• Rakuten Travel: Japanese internet giant Rakuten’s booking service. They have over 20,000 hotels and ryokans all over the country.


skiing makes us tired
Me dead after skiing

Before traveling to Japan, you have to answer two important questions :

  • What kind of experience am I looking for?
  • What is my budget (obviously..)?

Once again, the most important thing is timing. The earlier you will check, the more choices and prices you will get. If you plan to come during high season (March-May, July-August, Octobre-November), book at least 4 months in advance.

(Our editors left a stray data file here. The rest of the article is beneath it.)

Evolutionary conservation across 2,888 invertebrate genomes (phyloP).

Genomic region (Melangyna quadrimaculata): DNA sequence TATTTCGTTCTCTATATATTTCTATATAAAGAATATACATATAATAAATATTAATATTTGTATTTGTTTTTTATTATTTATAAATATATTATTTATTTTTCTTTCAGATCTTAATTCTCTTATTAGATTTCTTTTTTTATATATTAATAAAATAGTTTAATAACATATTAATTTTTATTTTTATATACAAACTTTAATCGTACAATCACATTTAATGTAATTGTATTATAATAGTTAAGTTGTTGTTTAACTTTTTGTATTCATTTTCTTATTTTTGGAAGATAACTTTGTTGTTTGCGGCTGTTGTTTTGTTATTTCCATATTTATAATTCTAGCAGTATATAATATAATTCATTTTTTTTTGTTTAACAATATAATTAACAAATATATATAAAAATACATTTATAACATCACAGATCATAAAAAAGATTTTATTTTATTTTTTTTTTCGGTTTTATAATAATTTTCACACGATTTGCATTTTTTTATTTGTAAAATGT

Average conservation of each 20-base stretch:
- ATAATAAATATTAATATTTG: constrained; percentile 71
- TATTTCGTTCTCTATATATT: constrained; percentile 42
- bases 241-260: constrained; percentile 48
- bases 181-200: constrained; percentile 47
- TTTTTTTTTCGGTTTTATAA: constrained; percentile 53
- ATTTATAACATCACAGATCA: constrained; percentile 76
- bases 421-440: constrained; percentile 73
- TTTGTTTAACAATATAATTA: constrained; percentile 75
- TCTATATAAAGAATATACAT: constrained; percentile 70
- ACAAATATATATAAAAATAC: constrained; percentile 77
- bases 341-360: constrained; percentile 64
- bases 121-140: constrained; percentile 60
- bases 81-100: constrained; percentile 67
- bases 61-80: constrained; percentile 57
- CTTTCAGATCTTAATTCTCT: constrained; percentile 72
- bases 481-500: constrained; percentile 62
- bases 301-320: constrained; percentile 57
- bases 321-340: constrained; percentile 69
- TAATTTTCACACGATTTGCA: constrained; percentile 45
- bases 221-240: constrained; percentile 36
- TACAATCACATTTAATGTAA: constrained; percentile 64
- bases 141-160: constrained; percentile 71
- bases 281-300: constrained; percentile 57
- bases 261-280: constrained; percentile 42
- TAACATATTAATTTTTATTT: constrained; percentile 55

The second most important point is access. Japanese cities are huge, and you can easily find yourselves far from key points. Stay as close as possible from the center, even if it is more expensive. You will save a lot of time, which is priceless during a week (or two) of travel. 

If you hesitate between different hotels, check the reviews, the check-out and check-in time and if breakfast is included or not. Be careful by indicating if you want a smoking room or not, or if you are looking for a double bed or a twin room.

To end, if you are planning to travel in Japan, make sure to read our article Traveling in Japan? Be Prepared to Have the Best Trip! for everything you need to know to make your trip successful.